Thus, initially the audit routine obtains the event outcome and event type information. Therefore, at this stage the pre-authentication contains only the requester's name and address. The requester's name (i.e. the user seeking to login) is stored in a data structure, krb5-- const-- principal, in the AS. To retrieve it, the audit routine continues at step 64 by calling a routine, krb5-- unparse-- name(), with request➝client as its input. At step 66, the krb5-- unparse-- name() function returns the requester's name in an output string. If the output string is a simple or "intracell" string (e.g., name cell), it is then converted to a global or "intercell" name format (e.g., /.:/cell/name) at step 68. This step enables auditing of login activity by users from outside the cell itself. Of course, the conversion of simple to global naming conventions is not required if the auditing is only being performed on an "intracell" basis, but typically this will not be the case.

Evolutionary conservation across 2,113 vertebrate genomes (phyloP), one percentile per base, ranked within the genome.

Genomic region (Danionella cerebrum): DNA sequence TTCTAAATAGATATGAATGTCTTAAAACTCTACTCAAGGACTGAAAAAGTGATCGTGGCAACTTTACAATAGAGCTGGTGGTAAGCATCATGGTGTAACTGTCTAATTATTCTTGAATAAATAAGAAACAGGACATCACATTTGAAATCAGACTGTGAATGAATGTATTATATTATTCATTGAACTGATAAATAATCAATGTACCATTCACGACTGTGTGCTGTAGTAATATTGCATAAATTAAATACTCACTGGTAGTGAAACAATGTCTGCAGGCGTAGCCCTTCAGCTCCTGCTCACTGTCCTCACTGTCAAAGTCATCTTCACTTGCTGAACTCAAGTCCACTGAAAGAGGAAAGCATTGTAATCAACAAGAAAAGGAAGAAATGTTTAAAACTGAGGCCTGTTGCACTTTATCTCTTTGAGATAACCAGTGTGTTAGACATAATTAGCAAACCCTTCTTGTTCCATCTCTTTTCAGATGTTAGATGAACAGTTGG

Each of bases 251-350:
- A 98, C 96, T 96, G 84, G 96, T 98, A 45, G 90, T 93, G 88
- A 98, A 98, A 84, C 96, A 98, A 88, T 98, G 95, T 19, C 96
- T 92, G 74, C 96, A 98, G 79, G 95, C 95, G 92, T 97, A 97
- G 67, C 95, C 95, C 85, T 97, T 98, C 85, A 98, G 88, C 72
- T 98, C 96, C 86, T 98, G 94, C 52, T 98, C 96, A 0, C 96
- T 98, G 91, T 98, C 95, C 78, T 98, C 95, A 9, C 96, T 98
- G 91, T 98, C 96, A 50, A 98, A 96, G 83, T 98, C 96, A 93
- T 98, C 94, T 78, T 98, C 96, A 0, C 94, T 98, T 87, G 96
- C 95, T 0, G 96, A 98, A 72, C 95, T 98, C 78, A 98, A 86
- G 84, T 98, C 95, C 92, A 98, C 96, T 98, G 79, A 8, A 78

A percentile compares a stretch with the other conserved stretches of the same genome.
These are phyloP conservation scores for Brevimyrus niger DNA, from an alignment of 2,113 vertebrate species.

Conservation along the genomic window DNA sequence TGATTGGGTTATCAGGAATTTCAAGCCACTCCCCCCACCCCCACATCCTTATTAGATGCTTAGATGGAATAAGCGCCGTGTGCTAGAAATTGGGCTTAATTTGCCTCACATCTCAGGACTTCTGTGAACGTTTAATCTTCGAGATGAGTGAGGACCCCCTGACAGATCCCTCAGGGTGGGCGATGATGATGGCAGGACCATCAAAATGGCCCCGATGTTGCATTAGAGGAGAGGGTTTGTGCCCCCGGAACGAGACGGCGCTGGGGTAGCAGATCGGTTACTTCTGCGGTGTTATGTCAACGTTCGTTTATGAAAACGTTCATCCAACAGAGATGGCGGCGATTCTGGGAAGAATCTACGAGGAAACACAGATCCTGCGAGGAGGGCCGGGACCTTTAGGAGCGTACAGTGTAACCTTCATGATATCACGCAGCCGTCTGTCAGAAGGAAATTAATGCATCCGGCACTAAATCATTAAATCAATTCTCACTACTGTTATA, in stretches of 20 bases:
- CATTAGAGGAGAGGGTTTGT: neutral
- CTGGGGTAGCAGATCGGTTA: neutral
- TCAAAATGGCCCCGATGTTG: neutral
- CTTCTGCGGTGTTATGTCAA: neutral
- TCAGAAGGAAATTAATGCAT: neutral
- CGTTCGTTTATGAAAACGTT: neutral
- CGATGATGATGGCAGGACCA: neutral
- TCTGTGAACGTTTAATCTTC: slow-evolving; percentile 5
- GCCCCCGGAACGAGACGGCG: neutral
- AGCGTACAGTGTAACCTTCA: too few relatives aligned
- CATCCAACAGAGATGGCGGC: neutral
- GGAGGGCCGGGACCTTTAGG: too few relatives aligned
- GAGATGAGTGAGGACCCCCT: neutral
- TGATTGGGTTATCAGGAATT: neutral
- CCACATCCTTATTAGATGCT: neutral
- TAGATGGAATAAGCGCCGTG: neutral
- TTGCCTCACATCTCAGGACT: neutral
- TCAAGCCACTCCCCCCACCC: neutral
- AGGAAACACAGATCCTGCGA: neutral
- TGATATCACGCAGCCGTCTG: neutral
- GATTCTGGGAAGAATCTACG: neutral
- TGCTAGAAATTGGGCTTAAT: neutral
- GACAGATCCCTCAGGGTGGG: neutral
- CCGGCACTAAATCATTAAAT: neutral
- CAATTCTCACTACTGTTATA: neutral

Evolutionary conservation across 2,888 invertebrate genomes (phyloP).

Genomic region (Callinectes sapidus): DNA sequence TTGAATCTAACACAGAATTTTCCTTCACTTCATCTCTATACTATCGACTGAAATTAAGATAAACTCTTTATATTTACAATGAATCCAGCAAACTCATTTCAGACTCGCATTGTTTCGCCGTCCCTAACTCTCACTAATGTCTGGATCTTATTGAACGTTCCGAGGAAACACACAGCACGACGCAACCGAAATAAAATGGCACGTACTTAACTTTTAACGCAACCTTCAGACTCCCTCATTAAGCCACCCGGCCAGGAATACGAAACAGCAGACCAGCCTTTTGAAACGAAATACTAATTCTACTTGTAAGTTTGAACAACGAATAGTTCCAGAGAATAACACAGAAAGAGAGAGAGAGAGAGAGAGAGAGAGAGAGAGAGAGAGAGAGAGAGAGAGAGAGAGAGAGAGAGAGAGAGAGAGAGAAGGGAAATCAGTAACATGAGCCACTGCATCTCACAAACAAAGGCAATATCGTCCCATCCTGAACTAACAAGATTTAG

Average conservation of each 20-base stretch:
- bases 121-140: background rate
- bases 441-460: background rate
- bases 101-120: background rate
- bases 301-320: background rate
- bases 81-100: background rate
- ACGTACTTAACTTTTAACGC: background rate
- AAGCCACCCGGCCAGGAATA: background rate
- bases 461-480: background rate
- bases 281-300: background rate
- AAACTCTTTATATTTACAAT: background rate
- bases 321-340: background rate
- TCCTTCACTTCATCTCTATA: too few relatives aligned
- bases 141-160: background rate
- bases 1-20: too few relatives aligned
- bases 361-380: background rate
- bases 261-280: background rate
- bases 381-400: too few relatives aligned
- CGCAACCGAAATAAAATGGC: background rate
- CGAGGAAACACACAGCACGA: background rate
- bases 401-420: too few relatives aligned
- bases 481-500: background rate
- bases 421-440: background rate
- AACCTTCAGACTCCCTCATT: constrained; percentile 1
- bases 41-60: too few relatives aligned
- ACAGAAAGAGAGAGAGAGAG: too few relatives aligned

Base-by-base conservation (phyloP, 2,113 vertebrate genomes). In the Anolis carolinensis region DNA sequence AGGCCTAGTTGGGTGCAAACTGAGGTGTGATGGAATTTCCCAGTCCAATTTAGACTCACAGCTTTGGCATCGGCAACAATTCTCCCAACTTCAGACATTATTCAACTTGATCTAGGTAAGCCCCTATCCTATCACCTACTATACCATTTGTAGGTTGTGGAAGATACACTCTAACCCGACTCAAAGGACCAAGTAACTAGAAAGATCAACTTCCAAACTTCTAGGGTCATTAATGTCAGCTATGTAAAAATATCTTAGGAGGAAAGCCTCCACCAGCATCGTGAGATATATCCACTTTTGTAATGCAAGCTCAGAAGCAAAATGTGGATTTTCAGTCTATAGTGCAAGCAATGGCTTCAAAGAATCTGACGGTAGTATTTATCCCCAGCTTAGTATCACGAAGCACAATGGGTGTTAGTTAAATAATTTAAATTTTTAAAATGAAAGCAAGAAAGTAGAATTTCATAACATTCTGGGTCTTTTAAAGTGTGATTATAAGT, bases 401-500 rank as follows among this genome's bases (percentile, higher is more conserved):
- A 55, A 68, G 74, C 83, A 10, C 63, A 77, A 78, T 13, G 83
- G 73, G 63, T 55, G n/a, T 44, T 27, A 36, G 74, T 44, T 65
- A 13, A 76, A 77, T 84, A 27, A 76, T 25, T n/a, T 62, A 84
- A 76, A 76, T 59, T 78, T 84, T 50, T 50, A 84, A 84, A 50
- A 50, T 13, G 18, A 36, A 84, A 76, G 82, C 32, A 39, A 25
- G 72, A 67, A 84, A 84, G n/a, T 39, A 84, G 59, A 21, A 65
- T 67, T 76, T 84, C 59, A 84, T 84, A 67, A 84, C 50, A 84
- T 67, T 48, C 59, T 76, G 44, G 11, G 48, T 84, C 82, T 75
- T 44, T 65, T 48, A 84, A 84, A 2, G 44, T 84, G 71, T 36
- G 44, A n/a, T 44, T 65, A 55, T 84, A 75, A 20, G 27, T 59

In particular, it is known that a DCE client provides a mechanism for specifying path variables which allow a pathname to vary depending on the value of the variables. One such path variable is sys. The sys variable typically has a value indicating a hardware/software combination for a platform. For example, the sys value for DFS on AIX version 3.2 on the RS/6000 is rs-- aix32. The sys variable is commonly used as a switch in file system paths to binaries for particular platforms. For example, /:/local/bin may really be a symbolic link to /:/local/ sys/bin. For AIX, the path, after substitution, would be /:/local/rs-- aix32/bin. Notice that the (/) is used to separate the component whereas is used to separate the realm from the rest of the name. Therefore, if `/`, ` `, or `.backslash.0` appears in any component, they must be represented using backward slash encoding, namely, `.backslash./`, `.backslash. `, `.backslash.0` respectively.